The ZOLITUR Effect
[private] While many contemplate whether ZOLITUR (Free Tourist Zone of Bay Islands) will attract a further boom in business coming to the archipelago, the pressing question is whether Bay Island’s reefs, forests and water tables will survive the boom already underway. While many business people and ZOLITUR officials are focusing on the duty free aspect of the Tourist Zone, the security and environmental aspects of this legislature may actually prove to be the most crucial determinant to the Bay Island’s future.
The tax-free status of Bay Islands was hailed by local politicians as the way to attract investment, bring in more tourists and improve security. The ZOLITUR law was signed on December 13, 2005 and officially began functioning a year later.
ZOLITUR, conceived by congressman Jerry Hynds at the time when he was still a Mayor of Roatan (1998-2006), is a compromise between Bay Islands politicians and mainland congressmen who required that the tax-free benefits be given only to Bay Island businesses instead of to the islanders. The idea of making Bay Islands into an entity that would control its own taxes and security needed a compromise of both the Liberal and National parties. Compromise was reached and both parties supported a common vision of developing a system of laws that would allow for a more autonomous, self-regulating Bay Islands.
According to Nicole Brady, a ZOLITUR sub-director, the idea was conceived four-five years ago. Initially the concept was to simply pass tax benefits to all Bay Islands residents; yet with the mainland congressmen not looking to lose out, a compromise was reached: tax benefits for Bay Islands registered companies. “We need to insure that the tourist will keep on coming here and investors will keep investing,” said Brady. “This is the closest to independence we are going to get.”
ZOLITUR offices are located in a nondescript building in French Harbour, next to a furniture store. Just from the number of Toyota Prados, Hummers and Escalades parked in front, you know it’s an important place, arguably the most important office in the Bay Islands.
For many, ZOLITUR has become a bureaucratic machine worthy of a Kafka novel. Behind a dozen doors a dozen bureaucrats sift through piles of papers, staple Xerox copies and answer calls. An open, empty hall with patiently awaiting petitioners. “All bureaucratic structures’ primary goal is justification of itself,” goes a saying. It is ironic that with all the documentation and preoccupation with law and legal detail, ZOLITUR rents a space in a building which never received a building permit. It shouldn’t even be there.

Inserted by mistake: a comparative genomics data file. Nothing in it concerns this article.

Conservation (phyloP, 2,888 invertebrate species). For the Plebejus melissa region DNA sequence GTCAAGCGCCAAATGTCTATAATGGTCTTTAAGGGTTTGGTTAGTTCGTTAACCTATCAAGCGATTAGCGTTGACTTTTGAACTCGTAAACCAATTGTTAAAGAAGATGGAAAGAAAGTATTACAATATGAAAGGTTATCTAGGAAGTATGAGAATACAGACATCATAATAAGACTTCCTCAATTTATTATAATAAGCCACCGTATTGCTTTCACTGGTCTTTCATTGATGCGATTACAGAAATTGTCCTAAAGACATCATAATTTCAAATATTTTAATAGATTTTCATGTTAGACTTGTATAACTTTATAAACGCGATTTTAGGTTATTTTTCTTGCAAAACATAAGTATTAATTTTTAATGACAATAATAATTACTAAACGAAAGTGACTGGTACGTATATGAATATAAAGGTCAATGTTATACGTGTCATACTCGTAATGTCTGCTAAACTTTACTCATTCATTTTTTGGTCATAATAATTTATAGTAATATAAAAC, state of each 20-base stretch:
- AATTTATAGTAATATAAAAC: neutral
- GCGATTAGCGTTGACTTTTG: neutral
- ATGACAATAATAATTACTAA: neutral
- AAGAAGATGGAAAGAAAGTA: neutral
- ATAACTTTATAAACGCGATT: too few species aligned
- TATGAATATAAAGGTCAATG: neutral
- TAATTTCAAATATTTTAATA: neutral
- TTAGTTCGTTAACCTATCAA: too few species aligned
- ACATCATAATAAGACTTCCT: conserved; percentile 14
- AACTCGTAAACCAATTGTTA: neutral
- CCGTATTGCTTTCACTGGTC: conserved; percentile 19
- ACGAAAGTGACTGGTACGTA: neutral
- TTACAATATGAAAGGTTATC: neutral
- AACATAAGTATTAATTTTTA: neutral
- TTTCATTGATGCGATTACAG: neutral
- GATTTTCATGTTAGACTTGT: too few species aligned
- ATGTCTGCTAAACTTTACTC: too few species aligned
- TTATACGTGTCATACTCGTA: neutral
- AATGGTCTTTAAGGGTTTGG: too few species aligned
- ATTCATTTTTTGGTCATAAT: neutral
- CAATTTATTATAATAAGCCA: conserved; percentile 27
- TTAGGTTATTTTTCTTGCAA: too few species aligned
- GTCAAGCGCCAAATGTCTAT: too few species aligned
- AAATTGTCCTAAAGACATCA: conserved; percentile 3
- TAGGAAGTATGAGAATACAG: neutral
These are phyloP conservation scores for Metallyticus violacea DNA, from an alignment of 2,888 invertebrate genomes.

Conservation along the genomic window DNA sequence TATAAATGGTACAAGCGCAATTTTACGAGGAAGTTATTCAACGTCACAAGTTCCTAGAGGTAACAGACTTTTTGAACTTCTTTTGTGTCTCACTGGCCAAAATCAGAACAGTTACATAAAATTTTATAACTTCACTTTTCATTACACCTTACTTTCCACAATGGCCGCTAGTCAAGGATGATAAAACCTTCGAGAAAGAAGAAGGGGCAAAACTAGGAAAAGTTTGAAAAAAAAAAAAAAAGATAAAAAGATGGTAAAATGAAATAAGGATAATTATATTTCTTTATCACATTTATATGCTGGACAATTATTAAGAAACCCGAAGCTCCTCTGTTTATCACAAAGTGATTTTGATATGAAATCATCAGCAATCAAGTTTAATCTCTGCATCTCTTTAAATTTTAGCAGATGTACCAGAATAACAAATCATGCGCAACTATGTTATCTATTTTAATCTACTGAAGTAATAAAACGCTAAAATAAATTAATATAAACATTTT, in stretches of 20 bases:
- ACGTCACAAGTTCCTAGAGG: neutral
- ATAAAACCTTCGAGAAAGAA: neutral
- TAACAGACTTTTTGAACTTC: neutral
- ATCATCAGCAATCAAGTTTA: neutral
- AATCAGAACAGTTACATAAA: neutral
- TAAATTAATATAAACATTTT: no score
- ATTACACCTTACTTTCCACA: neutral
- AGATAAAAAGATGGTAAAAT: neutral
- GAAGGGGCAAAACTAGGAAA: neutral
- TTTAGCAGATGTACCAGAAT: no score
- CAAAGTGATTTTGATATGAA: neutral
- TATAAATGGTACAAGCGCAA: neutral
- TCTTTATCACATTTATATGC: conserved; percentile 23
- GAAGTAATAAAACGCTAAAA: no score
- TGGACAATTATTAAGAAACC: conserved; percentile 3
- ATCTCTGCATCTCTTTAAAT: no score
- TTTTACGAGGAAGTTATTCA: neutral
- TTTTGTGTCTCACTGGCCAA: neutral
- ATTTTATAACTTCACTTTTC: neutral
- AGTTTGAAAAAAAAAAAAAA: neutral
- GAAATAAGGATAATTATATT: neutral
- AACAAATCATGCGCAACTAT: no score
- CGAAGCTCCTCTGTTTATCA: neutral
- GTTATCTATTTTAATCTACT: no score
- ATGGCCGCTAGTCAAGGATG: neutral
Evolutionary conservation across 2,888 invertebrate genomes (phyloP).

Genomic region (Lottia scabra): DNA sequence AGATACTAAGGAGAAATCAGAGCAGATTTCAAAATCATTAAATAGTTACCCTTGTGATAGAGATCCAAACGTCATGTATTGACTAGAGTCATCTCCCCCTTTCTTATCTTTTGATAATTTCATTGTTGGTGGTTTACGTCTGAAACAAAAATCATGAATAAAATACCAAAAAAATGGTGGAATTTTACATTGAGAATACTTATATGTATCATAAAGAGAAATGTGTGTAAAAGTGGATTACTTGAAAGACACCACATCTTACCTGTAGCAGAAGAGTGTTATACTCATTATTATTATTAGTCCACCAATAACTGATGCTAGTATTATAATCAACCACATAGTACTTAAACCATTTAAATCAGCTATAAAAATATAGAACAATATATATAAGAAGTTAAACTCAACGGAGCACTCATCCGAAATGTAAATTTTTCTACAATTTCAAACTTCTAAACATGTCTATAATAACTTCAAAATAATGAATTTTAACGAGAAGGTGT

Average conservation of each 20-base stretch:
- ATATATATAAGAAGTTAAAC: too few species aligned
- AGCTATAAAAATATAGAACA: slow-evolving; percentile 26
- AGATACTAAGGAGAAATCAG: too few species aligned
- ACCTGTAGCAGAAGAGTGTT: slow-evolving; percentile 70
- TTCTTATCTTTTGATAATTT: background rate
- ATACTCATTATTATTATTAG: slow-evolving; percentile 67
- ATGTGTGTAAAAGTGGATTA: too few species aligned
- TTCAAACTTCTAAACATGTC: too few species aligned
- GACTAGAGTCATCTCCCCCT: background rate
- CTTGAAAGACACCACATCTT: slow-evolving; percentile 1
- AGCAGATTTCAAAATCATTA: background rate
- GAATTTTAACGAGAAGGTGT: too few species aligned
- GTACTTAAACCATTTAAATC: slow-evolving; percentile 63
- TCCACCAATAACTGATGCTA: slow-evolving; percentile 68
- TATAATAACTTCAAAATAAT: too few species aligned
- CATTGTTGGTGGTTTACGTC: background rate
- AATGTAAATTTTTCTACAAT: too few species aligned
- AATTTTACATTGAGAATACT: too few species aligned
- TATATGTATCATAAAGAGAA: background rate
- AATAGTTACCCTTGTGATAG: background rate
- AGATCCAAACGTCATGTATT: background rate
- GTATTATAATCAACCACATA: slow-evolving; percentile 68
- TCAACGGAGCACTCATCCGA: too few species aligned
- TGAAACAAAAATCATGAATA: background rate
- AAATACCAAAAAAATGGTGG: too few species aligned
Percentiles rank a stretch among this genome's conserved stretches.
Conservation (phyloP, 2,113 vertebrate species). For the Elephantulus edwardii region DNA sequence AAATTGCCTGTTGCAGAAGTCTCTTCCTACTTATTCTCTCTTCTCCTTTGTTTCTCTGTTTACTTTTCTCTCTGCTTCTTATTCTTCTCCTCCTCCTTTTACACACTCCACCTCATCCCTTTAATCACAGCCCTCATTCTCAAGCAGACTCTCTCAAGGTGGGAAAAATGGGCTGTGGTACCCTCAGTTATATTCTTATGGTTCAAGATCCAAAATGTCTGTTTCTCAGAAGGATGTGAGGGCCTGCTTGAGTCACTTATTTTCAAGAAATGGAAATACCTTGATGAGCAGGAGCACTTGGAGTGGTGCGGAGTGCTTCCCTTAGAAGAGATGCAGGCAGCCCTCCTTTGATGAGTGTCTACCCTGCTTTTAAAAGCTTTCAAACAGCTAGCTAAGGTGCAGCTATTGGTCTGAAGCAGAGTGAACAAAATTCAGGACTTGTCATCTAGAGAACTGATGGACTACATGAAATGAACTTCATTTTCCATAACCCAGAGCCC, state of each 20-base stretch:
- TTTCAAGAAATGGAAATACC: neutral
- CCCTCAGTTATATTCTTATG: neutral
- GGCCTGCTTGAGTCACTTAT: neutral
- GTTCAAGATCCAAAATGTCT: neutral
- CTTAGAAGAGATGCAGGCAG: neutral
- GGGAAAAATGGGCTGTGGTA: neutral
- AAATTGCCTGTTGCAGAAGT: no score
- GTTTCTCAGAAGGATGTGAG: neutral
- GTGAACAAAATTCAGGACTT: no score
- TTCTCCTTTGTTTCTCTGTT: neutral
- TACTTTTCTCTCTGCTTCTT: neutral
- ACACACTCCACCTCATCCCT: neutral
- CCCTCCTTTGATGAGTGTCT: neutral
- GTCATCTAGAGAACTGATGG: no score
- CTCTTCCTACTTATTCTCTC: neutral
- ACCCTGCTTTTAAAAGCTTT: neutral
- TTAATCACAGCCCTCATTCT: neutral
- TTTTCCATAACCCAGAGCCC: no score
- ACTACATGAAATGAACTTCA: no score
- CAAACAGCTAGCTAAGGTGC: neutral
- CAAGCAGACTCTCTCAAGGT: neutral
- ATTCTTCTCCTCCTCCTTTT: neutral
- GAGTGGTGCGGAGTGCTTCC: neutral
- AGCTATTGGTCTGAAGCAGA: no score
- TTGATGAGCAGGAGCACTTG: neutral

ZOLITUR applicants have been struggling with a seemingly endless list of prerequisites and unprepared customs officials. “ZOLITUR has a public relations problem,” said Dan Laylands, an American business owner on Roatan.
ZOLITUR officials see obstacles in different places. “The most difficult part of this project has been money, but we are getting over the hump now,” says Glen Solomon. According to Solomon, a loan from Congressman Jerry Hynds and eventually a loan from the Central Government funded the upstart of the ZOLITUR offices. “We’re still paying them back,” says Solomon.
Until mid May ZOLITUR collected Lps. 5 million in fees and payments. It took until July for the first quarter installment to arrive from the central government, a four month delay. “There was a glitch in the code,” explained Cynthia about the delay. Solomon says that the bulk of the money has come from the capital gains fees, but over time more will be generated from the visitor environmental tariff of $1 from domestic visitors, $2 from cruise ship visitors and $6 from international flight arrivals.
“Galaxy and Utila [Princess] have been cooperating. We haven’t received cooperation from the airport, but we will see about that,” said Congressman Hynds in April about the $1 and $6 impact fees charged to all visitors arriving via water and air in the archipelago. In August InterAirports was still not collecting the fees. Since February InterAirports could have collected $180,000 from international passengers arriving in the Bay Islands and a further $50,000 from domestic passengers. That’s $230,000 that didn’t make it into ZOLITUR coffers.